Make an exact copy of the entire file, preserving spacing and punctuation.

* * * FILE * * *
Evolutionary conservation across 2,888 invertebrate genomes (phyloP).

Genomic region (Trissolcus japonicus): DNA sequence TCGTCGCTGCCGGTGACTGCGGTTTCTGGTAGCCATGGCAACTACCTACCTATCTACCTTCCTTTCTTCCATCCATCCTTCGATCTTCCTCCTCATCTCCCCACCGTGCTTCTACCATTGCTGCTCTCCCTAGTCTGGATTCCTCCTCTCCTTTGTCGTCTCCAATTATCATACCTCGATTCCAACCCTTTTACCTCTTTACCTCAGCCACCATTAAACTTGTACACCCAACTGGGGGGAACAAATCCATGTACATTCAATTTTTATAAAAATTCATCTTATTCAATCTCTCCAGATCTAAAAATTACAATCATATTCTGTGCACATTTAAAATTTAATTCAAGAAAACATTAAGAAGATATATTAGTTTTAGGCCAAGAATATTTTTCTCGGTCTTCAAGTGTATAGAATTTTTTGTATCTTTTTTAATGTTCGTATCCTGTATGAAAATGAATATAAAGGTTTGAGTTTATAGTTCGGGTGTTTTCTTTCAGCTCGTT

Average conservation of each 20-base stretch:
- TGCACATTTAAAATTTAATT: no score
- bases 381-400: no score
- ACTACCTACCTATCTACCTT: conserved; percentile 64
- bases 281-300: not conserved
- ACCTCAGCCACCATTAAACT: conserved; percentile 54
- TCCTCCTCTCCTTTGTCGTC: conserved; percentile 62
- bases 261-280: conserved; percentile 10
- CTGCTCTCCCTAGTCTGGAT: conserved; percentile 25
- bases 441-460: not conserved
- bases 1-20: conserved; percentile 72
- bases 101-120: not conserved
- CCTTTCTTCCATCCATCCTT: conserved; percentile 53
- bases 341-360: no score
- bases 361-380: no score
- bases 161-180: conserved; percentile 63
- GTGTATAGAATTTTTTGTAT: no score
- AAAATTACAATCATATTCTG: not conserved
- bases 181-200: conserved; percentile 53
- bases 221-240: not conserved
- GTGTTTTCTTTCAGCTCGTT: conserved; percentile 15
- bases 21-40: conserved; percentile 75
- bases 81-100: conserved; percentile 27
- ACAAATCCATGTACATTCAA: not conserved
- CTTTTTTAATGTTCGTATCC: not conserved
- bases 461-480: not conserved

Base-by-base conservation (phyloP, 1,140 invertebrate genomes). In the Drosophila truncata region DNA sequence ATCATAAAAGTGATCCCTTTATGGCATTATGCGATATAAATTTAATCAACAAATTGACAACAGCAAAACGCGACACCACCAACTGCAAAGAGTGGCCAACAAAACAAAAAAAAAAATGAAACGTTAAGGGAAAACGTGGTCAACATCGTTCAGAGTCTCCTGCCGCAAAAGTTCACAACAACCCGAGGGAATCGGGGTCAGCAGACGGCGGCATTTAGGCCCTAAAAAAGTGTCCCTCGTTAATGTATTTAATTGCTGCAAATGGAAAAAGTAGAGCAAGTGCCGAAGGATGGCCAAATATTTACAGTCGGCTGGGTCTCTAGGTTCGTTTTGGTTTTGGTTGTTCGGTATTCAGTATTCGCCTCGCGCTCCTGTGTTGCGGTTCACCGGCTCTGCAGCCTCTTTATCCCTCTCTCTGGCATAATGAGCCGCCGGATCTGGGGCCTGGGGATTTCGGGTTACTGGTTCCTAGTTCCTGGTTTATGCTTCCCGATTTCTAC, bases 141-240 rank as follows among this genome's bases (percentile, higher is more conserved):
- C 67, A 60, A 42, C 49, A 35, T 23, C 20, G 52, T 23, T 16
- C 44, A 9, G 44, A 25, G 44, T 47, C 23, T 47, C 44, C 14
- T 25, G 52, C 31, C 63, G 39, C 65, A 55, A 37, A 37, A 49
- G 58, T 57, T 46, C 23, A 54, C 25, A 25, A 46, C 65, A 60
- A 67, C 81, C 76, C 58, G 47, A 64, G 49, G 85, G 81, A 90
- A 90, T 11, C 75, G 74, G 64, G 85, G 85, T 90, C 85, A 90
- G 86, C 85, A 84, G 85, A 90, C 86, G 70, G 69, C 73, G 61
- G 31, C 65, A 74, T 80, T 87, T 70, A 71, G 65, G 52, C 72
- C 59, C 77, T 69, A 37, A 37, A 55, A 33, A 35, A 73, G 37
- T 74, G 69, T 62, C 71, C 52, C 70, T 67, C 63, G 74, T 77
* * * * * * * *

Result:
Evolutionary conservation across 2,888 invertebrate genomes (phyloP).

Genomic region (Trissolcus japonicus): DNA sequence TCGTCGCTGCCGGTGACTGCGGTTTCTGGTAGCCATGGCAACTACCTACCTATCTACCTTCCTTTCTTCCATCCATCCTTCGATCTTCCTCCTCATCTCCCCACCGTGCTTCTACCATTGCTGCTCTCCCTAGTCTGGATTCCTCCTCTCCTTTGTCGTCTCCAATTATCATACCTCGATTCCAACCCTTTTACCTCTTTACCTCAGCCACCATTAAACTTGTACACCCAACTGGGGGGAACAAATCCATGTACATTCAATTTTTATAAAAATTCATCTTATTCAATCTCTCCAGATCTAAAAATTACAATCATATTCTGTGCACATTTAAAATTTAATTCAAGAAAACATTAAGAAGATATATTAGTTTTAGGCCAAGAATATTTTTCTCGGTCTTCAAGTGTATAGAATTTTTTGTATCTTTTTTAATGTTCGTATCCTGTATGAAAATGAATATAAAGGTTTGAGTTTATAGTTCGGGTGTTTTCTTTCAGCTCGTT

Average conservation of each 20-base stretch:
- TGCACATTTAAAATTTAATT: no score
- bases 381-400: no score
- ACTACCTACCTATCTACCTT: conserved; percentile 64
- bases 281-300: not conserved
- ACCTCAGCCACCATTAAACT: conserved; percentile 54
- TCCTCCTCTCCTTTGTCGTC: conserved; percentile 62
- bases 261-280: conserved; percentile 10
- CTGCTCTCCCTAGTCTGGAT: conserved; percentile 25
- bases 441-460: not conserved
- bases 1-20: conserved; percentile 72
- bases 101-120: not conserved
- CCTTTCTTCCATCCATCCTT: conserved; percentile 53
- bases 341-360: no score
- bases 361-380: no score
- bases 161-180: conserved; percentile 63
- GTGTATAGAATTTTTTGTAT: no score
- AAAATTACAATCATATTCTG: not conserved
- bases 181-200: conserved; percentile 53
- bases 221-240: not conserved
- GTGTTTTCTTTCAGCTCGTT: conserved; percentile 15
- bases 21-40: conserved; percentile 75
- bases 81-100: conserved; percentile 27
- ACAAATCCATGTACATTCAA: not conserved
- CTTTTTTAATGTTCGTATCC: not conserved
- bases 461-480: not conserved

Base-by-base conservation (phyloP, 1,140 invertebrate genomes). In the Drosophila truncata region DNA sequence ATCATAAAAGTGATCCCTTTATGGCATTATGCGATATAAATTTAATCAACAAATTGACAACAGCAAAACGCGACACCACCAACTGCAAAGAGTGGCCAACAAAACAAAAAAAAAAATGAAACGTTAAGGGAAAACGTGGTCAACATCGTTCAGAGTCTCCTGCCGCAAAAGTTCACAACAACCCGAGGGAATCGGGGTCAGCAGACGGCGGCATTTAGGCCCTAAAAAAGTGTCCCTCGTTAATGTATTTAATTGCTGCAAATGGAAAAAGTAGAGCAAGTGCCGAAGGATGGCCAAATATTTACAGTCGGCTGGGTCTCTAGGTTCGTTTTGGTTTTGGTTGTTCGGTATTCAGTATTCGCCTCGCGCTCCTGTGTTGCGGTTCACCGGCTCTGCAGCCTCTTTATCCCTCTCTCTGGCATAATGAGCCGCCGGATCTGGGGCCTGGGGATTTCGGGTTACTGGTTCCTAGTTCCTGGTTTATGCTTCCCGATTTCTAC, bases 141-240 rank as follows among this genome's bases (percentile, higher is more conserved):
- C 67, A 60, A 42, C 49, A 35, T 23, C 20, G 52, T 23, T 16
- C 44, A 9, G 44, A 25, G 44, T 47, C 23, T 47, C 44, C 14
- T 25, G 52, C 31, C 63, G 39, C 65, A 55, A 37, A 37, A 49
- G 58, T 57, T 46, C 23, A 54, C 25, A 25, A 46, C 65, A 60
- A 67, C 81, C 76, C 58, G 47, A 64, G 49, G 85, G 81, A 90
- A 90, T 11, C 75, G 74, G 64, G 85, G 85, T 90, C 85, A 90
- G 86, C 85, A 84, G 85, A 90, C 86, G 70, G 69, C 73, G 61
- G 31, C 65, A 74, T 80, T 87, T 70, A 71, G 65, G 52, C 72
- C 59, C 77, T 69, A 37, A 37, A 55, A 33, A 35, A 73, G 37
- T 74, G 69, T 62, C 71, C 52, C 70, T 67, C 63, G 74, T 77